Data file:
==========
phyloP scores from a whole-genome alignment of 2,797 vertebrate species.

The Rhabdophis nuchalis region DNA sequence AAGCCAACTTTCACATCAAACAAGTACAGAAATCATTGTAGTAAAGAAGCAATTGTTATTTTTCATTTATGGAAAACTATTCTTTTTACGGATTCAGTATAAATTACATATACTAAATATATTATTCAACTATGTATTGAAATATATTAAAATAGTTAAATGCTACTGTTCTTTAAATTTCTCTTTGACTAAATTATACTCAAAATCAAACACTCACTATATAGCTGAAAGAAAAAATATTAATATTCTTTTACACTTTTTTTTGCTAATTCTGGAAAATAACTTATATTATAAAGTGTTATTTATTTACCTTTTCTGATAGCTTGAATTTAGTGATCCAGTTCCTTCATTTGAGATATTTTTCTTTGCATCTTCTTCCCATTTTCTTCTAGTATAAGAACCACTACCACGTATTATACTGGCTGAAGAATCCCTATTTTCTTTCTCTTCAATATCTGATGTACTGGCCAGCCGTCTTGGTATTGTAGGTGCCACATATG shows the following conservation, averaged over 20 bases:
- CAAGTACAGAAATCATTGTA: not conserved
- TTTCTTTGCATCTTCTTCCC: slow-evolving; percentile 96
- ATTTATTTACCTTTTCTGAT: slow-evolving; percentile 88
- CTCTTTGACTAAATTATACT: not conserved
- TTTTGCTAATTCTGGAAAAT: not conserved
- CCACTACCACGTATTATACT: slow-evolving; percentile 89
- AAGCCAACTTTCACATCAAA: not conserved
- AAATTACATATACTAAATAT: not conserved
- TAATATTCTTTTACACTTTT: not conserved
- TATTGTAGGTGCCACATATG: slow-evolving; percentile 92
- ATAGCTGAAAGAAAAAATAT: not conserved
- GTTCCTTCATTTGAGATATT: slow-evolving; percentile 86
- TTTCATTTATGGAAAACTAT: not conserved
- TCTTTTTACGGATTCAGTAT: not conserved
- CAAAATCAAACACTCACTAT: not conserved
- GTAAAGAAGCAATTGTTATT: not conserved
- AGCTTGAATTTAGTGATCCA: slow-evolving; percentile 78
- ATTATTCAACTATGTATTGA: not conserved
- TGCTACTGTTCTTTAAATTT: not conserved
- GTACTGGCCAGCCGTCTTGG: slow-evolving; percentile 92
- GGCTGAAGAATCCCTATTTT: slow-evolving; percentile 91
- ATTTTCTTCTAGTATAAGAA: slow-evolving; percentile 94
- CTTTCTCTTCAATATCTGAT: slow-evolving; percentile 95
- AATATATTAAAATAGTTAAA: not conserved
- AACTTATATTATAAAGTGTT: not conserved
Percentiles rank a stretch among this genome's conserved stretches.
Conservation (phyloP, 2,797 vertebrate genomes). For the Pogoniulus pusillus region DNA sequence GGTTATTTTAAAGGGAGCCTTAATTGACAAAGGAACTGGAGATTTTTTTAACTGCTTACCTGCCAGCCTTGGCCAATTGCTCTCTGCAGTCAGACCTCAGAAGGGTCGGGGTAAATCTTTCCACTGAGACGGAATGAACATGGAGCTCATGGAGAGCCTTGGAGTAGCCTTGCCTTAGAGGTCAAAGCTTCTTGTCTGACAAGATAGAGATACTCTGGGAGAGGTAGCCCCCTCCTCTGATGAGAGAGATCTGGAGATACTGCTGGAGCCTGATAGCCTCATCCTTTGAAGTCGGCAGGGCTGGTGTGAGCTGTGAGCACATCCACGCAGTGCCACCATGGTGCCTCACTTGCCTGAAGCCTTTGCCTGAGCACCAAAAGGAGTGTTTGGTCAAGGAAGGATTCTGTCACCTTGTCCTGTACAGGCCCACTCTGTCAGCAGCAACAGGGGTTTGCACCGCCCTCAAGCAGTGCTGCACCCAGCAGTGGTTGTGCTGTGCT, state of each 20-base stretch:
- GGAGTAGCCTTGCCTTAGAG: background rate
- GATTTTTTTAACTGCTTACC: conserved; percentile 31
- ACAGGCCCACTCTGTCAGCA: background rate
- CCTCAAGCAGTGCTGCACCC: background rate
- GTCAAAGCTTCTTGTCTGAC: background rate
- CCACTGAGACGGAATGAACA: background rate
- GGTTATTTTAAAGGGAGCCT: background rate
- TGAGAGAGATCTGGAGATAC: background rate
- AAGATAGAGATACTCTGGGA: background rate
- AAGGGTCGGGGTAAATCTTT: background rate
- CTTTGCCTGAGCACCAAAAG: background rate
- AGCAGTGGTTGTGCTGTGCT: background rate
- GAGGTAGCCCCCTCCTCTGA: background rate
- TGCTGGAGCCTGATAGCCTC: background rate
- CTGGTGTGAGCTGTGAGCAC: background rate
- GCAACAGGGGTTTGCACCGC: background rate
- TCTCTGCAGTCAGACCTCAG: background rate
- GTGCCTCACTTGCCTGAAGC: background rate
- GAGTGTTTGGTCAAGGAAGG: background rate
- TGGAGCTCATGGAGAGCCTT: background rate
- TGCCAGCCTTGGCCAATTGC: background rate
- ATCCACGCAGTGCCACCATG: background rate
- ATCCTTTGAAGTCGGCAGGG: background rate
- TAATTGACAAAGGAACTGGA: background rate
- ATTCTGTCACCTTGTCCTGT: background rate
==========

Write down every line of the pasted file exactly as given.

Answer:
phyloP scores from a whole-genome alignment of 2,797 vertebrate species.

The Rhabdophis nuchalis region DNA sequence AAGCCAACTTTCACATCAAACAAGTACAGAAATCATTGTAGTAAAGAAGCAATTGTTATTTTTCATTTATGGAAAACTATTCTTTTTACGGATTCAGTATAAATTACATATACTAAATATATTATTCAACTATGTATTGAAATATATTAAAATAGTTAAATGCTACTGTTCTTTAAATTTCTCTTTGACTAAATTATACTCAAAATCAAACACTCACTATATAGCTGAAAGAAAAAATATTAATATTCTTTTACACTTTTTTTTGCTAATTCTGGAAAATAACTTATATTATAAAGTGTTATTTATTTACCTTTTCTGATAGCTTGAATTTAGTGATCCAGTTCCTTCATTTGAGATATTTTTCTTTGCATCTTCTTCCCATTTTCTTCTAGTATAAGAACCACTACCACGTATTATACTGGCTGAAGAATCCCTATTTTCTTTCTCTTCAATATCTGATGTACTGGCCAGCCGTCTTGGTATTGTAGGTGCCACATATG shows the following conservation, averaged over 20 bases:
- CAAGTACAGAAATCATTGTA: not conserved
- TTTCTTTGCATCTTCTTCCC: slow-evolving; percentile 96
- ATTTATTTACCTTTTCTGAT: slow-evolving; percentile 88
- CTCTTTGACTAAATTATACT: not conserved
- TTTTGCTAATTCTGGAAAAT: not conserved
- CCACTACCACGTATTATACT: slow-evolving; percentile 89
- AAGCCAACTTTCACATCAAA: not conserved
- AAATTACATATACTAAATAT: not conserved
- TAATATTCTTTTACACTTTT: not conserved
- TATTGTAGGTGCCACATATG: slow-evolving; percentile 92
- ATAGCTGAAAGAAAAAATAT: not conserved
- GTTCCTTCATTTGAGATATT: slow-evolving; percentile 86
- TTTCATTTATGGAAAACTAT: not conserved
- TCTTTTTACGGATTCAGTAT: not conserved
- CAAAATCAAACACTCACTAT: not conserved
- GTAAAGAAGCAATTGTTATT: not conserved
- AGCTTGAATTTAGTGATCCA: slow-evolving; percentile 78
- ATTATTCAACTATGTATTGA: not conserved
- TGCTACTGTTCTTTAAATTT: not conserved
- GTACTGGCCAGCCGTCTTGG: slow-evolving; percentile 92
- GGCTGAAGAATCCCTATTTT: slow-evolving; percentile 91
- ATTTTCTTCTAGTATAAGAA: slow-evolving; percentile 94
- CTTTCTCTTCAATATCTGAT: slow-evolving; percentile 95
- AATATATTAAAATAGTTAAA: not conserved
- AACTTATATTATAAAGTGTT: not conserved
Percentiles rank a stretch among this genome's conserved stretches.
Conservation (phyloP, 2,797 vertebrate genomes). For the Pogoniulus pusillus region DNA sequence GGTTATTTTAAAGGGAGCCTTAATTGACAAAGGAACTGGAGATTTTTTTAACTGCTTACCTGCCAGCCTTGGCCAATTGCTCTCTGCAGTCAGACCTCAGAAGGGTCGGGGTAAATCTTTCCACTGAGACGGAATGAACATGGAGCTCATGGAGAGCCTTGGAGTAGCCTTGCCTTAGAGGTCAAAGCTTCTTGTCTGACAAGATAGAGATACTCTGGGAGAGGTAGCCCCCTCCTCTGATGAGAGAGATCTGGAGATACTGCTGGAGCCTGATAGCCTCATCCTTTGAAGTCGGCAGGGCTGGTGTGAGCTGTGAGCACATCCACGCAGTGCCACCATGGTGCCTCACTTGCCTGAAGCCTTTGCCTGAGCACCAAAAGGAGTGTTTGGTCAAGGAAGGATTCTGTCACCTTGTCCTGTACAGGCCCACTCTGTCAGCAGCAACAGGGGTTTGCACCGCCCTCAAGCAGTGCTGCACCCAGCAGTGGTTGTGCTGTGCT, state of each 20-base stretch:
- GGAGTAGCCTTGCCTTAGAG: background rate
- GATTTTTTTAACTGCTTACC: conserved; percentile 31
- ACAGGCCCACTCTGTCAGCA: background rate
- CCTCAAGCAGTGCTGCACCC: background rate
- GTCAAAGCTTCTTGTCTGAC: background rate
- CCACTGAGACGGAATGAACA: background rate
- GGTTATTTTAAAGGGAGCCT: background rate
- TGAGAGAGATCTGGAGATAC: background rate
- AAGATAGAGATACTCTGGGA: background rate
- AAGGGTCGGGGTAAATCTTT: background rate
- CTTTGCCTGAGCACCAAAAG: background rate
- AGCAGTGGTTGTGCTGTGCT: background rate
- GAGGTAGCCCCCTCCTCTGA: background rate
- TGCTGGAGCCTGATAGCCTC: background rate
- CTGGTGTGAGCTGTGAGCAC: background rate
- GCAACAGGGGTTTGCACCGC: background rate
- TCTCTGCAGTCAGACCTCAG: background rate
- GTGCCTCACTTGCCTGAAGC: background rate
- GAGTGTTTGGTCAAGGAAGG: background rate
- TGGAGCTCATGGAGAGCCTT: background rate
- TGCCAGCCTTGGCCAATTGC: background rate
- ATCCACGCAGTGCCACCATG: background rate
- ATCCTTTGAAGTCGGCAGGG: background rate
- TAATTGACAAAGGAACTGGA: background rate
- ATTCTGTCACCTTGTCCTGT: background rate